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Month: August 2022

“A tax is not an assessment of benefits. It is a means of distributing the burden of the cost of government. The only benefit to which the taxpayer is constitutionally entitled is that derived from his enjoyment of the privileges of living in an organized society, established and safeguarded by the devotion of taxes to public purposes. Any other view would preclude the levying of taxes except as they are used to compensate for the burden on those who pay them, and would involve the abandonment of the most fundamental principle of government—that it exists primarily to provide for the common good.” – Justice Garman, Arangold Corp. v. Zehnder, 204 Ill. 2d 142 (Ill. 2003) (internal cites and quotations omitted).

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“Though there is nothing I would not do to comfort an afflicted person, and I really believe that one should do all one can to show great sympathy to him for his misfortune, for miserable people are so foolish that this does them the greatest good in the world; yet I also hold that we should be content with expressing sympathy, and carefully avoid having any. It is a passion that is wholly worthless in a well-regulated mind, which only serves to weaken the heart, and which should be left to ordinary persons, who, as they never do anything from reason, have need of passions to stimulate their actions.” – Francois Duc De La Rochefoucauld, Reflections; Or, Sentences and Moral Maxims (trans. J. W. Willis Bund and J. Hain Friswell)

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“Psychologists have attempted to understand how and why individuals and groups who
usually act humanely can sometimes act otherwise in certain circumstances. A number of
psychological concepts explain why abusive behavior occurs. These concepts include:

Deindividuation. Deindividuation is a process whereby the anonymity, suggestibility, and contagion provided in a crowd allows individuals to participate in behavior marked by the temporary suspension of customary rules and inhibitions. Individuals within a group may experience reduced self-awareness which can also result in disinhibited behavior.

Groupthink. Individuals often make very uncharacteristic decisions when part of a group. Symptoms of groupthink include: (1) Illusion of invulnerability-group members believe the group is special and morally superior; therefore its decisions are sound; (2) Illusion of unanimity in which members assume all are in concurrence, and (3) Pressure is brought to bear on those who might dissent.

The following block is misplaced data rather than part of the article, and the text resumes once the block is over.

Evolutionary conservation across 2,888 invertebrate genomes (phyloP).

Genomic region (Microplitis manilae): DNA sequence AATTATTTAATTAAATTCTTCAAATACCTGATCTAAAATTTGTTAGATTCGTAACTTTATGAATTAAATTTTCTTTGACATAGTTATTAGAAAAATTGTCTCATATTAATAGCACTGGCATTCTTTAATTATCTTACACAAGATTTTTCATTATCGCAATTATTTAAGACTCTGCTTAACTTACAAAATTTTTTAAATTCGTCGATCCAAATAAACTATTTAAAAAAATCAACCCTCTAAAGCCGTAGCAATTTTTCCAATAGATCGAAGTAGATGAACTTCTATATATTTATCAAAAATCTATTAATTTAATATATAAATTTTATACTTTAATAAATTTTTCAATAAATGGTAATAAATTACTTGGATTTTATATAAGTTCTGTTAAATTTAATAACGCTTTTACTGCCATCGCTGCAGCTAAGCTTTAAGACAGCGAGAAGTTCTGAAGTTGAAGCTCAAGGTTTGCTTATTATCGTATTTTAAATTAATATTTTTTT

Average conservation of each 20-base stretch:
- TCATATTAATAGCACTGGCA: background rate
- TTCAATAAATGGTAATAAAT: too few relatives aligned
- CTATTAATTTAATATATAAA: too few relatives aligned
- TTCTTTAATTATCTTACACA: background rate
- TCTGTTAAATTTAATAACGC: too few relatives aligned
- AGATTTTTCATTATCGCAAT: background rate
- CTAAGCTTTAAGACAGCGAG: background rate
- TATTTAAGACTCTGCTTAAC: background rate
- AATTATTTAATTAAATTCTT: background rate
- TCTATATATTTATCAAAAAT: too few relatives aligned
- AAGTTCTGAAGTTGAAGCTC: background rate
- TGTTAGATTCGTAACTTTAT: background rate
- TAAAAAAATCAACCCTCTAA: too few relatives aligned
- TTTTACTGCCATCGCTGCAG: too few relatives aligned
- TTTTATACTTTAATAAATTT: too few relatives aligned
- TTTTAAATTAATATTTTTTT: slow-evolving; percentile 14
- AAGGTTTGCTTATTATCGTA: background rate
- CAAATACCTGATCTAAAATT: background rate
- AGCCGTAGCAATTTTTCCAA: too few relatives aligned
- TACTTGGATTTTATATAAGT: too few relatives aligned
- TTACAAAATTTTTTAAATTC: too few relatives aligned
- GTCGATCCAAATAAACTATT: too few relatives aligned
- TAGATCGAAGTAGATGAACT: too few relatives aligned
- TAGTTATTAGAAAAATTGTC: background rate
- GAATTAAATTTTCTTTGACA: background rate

Dehumanization. Dehumanization is the process whereby individuals or groups are viewed as somehow less than fully human. Existing cultural and moral standards are often not applied to those who have been dehumanized.

Enemy Image. Enemy image describes the phenomenon wherein both sides participating in a conflict tend to view themselves as good and peace-loving peoples, while the enemy is seen as evil and aggressive.

Moral Exclusion. Moral exclusion is a process whereby one group views another as fundamentally different, and therefore prevailing moral rules and practices apply to one group but not the other.”

– James R. Schlesinger, et al., Final Report of the Independent Panel to Review DoD Detention Operations

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“A dominion whose well-being depends on any man’s good faith, and whose affairs cannot be properly administered, unless those who are engaged in them will act honestly, will be very unstable. On the contrary, to insure its permanence, its public affairs should be so ordered, that those who administer them, whether guided by reason or by passion, cannot be led to act treacherously or basely. Nor does it matter for the security of a dominion, in what spirit men are led to rightly administer its affairs. For liberality of spirit, or courage, is a private virtue; but the virtue of a state is its security.” – Benedict de Spinoza, A Theological-Political Treatise and A Political Treatise (trans. R.H.M. Elwes)

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“The traditional philosophic treatment of politics has been based on an unreal conception of human psychology. As philosophical ethics are grounded not in reality but in the dreams of authors, the resultant politics are equally utopian and useless as guides for the practical challenges of policy making.” – Menachem Lorberbaum, “Spinoza’s Theological-Political Problem”

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“The Desires, and other Passions of man, are in themselves no Sin. No more are the Actions, that proceed from those Passions, till they know a Law that forbids them: which till Lawes be made they cannot know: nor can any Law be made, till they have agreed upon the Person that shall make it.” – Thomas Hobbes, Leviathan

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